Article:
I am the founder and manager of RICHTWERT. I am also a family man.
Businesses and investing have been my passion since I can remember. I believe this had a lot to do with spending time at my father's shop after school and listening to him and his partners talk about businesses. Having won a stock competition in school probably did the rest and made me want to learn more about businesses and investing.
Studying business, engineering and IT, I quickly realized that I enjoyed business strategy, marketing, and technology most. Therefore, I started out as a consultant in Silicon Valley in 1999 and returned to Europe to start my own startup company, a search engine for product comparison and shopping.
Things went well until we needed more capital than our savings permitted and the Internet bubble started to burst. Still, we managed to sell our business and to make it a success at a leading Internet company. More importantly, I gained my first costly lesson as an investor when we sold our startup for stock options of an overvalued Internet firm. This experience served as a powerful reminder of how far markets can deviate from reality. In the process, I also learned a great deal about the potential risks, entry barriers and competitive advantages of Internet and media companies.
Between 2001 and 2009, I expanded my knowledge about businesses by advising global corporations in various industries and countries on matters of corporate performance. In parallel, I enhanced my investment skills primarily by learning from the writings of Warren Buffett and Benjamin Graham as well as by investing my own capital in undervalued companies. I also became a CFA® charterholder.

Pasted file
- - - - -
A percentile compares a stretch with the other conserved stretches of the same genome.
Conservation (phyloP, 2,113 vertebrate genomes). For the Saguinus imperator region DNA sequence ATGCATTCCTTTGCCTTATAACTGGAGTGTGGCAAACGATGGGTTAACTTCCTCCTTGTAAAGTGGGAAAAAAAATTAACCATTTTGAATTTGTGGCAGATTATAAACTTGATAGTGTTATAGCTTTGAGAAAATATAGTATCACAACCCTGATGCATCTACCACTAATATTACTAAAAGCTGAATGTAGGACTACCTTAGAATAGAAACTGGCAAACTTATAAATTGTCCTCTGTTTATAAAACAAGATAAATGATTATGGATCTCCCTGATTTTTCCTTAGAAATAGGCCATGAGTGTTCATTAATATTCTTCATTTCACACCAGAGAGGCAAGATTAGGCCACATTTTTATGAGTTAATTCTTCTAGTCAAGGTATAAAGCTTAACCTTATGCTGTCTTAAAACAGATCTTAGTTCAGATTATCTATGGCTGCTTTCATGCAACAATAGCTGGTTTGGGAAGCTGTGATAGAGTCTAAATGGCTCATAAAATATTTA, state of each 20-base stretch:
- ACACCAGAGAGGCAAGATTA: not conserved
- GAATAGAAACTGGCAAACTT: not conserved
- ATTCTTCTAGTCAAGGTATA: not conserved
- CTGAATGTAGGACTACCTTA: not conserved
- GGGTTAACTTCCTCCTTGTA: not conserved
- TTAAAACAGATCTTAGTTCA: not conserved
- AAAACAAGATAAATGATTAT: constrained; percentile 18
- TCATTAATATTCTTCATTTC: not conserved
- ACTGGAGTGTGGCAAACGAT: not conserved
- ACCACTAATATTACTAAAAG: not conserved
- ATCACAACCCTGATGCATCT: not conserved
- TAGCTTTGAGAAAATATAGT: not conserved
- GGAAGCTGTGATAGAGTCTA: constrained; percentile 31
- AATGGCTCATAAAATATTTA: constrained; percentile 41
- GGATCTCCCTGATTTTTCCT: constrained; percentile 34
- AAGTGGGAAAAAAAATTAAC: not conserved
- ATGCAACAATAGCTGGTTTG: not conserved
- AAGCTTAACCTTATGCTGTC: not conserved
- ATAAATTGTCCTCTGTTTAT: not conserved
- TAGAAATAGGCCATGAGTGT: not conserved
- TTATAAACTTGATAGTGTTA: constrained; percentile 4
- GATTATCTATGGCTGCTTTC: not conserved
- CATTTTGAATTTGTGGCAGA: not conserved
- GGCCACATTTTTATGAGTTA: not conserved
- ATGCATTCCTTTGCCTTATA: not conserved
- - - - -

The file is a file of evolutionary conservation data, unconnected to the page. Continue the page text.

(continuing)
In 2010, I decided to devote my time fully to investing and joined the investment management industry with great enthusiasm. To my great surprise, I discovered that in investment management investment decisions are rarely based on criteria related to intrinsic value and are almost never made with the mindset of a business owner. I also experienced that team environments discourage independent thinking. Yet, I was convinced that determining intrinsic value and independent thinking are crucial requirements for above-average investment success.
Disappointed with how the majority of the investment management industry functions and the disservice this does to investors, I decided to start an investment management firm that is meaningfully different. The result is RICHTWERT CAPITAL.
I hope you find it worthwhile.
Bahram Assadollahzadeh, CFA